heart rejoice, for ever since I had seen the sea I had felt its mysterious influence; it seemed like an old friend who could tell me of the past, and I longed to be down upon the shore, listening to the low thunder of the resistless surges, with the wild wind in my hair and the salt spray in my face.
When I reached the parlour, I found that it was exactly twenty minutes past seven by the clock, which meant that it was just six by the sun. I listened; all was profoundly still, no one was stirring in the house; should I sit down and read something? there were plenty of books that I longed to open in a huge, old-fashioned book-case in a recess; or should I go out among the deer, and drink in the fresh morning air, and brush the dew off the grass, and get an appetite for breakfast ?
One look into the sunshiny world without decided me; there would be many a rainy day and many a long evening for the books; there might not be many more sweet, bright Sunday mornings such as this, so I would go out into the breezy park, and perhaps get a distant view of the Castle of which I had as yet seen no more than its turrets, and part of one grey wing which was visible from the gate-house. Or I might go into the church ; or surely I might climb some knoll or wooded height, and feast my eyes upon the broad and glittering Channel, for the glimpses I caught of it throngh the woods were very far from satisfying, they only served to provoke the insatiate desire I had for the full glory of the salt sea wave.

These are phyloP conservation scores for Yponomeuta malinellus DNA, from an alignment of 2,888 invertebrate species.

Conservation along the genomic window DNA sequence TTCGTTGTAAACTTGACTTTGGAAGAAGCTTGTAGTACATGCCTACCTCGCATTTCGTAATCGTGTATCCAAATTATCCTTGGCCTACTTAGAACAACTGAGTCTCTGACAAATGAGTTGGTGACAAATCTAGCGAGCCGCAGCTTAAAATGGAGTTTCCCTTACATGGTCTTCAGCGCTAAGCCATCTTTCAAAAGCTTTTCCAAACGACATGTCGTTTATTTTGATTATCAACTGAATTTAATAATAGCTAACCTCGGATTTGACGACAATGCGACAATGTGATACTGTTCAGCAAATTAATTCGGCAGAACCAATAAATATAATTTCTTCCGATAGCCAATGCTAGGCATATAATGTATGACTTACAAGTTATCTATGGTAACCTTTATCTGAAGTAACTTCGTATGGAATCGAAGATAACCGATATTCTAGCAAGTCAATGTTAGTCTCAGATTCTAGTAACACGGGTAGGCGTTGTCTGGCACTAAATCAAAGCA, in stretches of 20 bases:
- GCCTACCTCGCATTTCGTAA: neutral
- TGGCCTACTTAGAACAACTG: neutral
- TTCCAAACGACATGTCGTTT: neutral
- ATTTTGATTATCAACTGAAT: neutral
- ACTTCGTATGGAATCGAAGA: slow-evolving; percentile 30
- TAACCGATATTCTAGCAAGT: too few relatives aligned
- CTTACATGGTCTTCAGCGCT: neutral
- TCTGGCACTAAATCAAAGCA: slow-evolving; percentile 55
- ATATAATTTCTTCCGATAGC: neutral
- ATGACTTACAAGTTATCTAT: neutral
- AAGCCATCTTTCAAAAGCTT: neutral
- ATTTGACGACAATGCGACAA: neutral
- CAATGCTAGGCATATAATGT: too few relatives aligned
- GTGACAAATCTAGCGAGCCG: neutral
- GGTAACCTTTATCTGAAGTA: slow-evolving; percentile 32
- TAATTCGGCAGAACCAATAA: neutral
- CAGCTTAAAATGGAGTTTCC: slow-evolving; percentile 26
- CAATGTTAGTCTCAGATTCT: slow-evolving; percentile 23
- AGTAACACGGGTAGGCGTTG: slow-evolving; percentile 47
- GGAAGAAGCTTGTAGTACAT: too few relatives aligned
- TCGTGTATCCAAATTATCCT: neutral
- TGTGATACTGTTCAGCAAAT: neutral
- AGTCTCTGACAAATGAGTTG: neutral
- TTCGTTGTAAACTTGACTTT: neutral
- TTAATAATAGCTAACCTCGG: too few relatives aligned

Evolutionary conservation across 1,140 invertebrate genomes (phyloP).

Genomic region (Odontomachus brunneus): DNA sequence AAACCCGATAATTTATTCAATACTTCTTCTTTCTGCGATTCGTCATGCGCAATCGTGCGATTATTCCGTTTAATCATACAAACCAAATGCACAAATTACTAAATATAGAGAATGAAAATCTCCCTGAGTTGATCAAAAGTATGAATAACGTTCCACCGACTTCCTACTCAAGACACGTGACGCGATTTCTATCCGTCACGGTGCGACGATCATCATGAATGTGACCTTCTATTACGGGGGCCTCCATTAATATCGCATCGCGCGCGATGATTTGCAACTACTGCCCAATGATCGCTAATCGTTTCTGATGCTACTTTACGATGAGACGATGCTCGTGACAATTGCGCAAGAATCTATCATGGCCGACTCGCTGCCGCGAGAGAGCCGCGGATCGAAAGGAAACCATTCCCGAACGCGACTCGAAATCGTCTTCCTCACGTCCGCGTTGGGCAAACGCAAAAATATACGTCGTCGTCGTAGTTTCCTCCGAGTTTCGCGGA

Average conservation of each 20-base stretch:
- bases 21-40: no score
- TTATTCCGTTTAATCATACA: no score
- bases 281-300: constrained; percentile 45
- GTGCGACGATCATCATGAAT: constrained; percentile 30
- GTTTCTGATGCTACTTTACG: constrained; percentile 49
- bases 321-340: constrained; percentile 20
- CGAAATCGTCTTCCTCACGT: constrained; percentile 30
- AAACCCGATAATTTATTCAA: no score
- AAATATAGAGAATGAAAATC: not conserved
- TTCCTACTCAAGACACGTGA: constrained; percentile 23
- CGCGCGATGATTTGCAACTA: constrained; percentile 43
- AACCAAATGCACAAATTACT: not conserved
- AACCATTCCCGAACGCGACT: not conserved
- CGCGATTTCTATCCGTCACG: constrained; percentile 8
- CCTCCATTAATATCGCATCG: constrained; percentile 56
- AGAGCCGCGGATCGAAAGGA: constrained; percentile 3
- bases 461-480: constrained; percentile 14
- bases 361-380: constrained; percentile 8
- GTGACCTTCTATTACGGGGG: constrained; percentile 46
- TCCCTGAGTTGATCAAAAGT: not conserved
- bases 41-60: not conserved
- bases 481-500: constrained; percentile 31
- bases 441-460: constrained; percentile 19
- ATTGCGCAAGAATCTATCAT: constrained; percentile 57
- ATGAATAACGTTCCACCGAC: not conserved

I was just undoing the fastenings of the outer door, when I heard a step behind me, and, turning, saw Rebecca.
“ Oh! it's you, Master Hugh,” said the damsel.
She was not quite four years older than myself, but she seemed to me a woman grown-only a young woman, and I had an idea that all young women were pleasant and good-tempered, and all old women disagreeable and cross. It was Rebecca's grown-up, capable air, no doubt, that impressed me so vividly, and she really was a very clever and energetic girl, with a downright passion for thoroughness in everything she said or did. Indeed, she was a living impersonation of the text, “Whatsoever thy hand findeth to do, do it with thy might." Thoroughness was not so much a guiding principle as an instinct with her; she could not help going heart and soul into everything she undertook ; she was firm even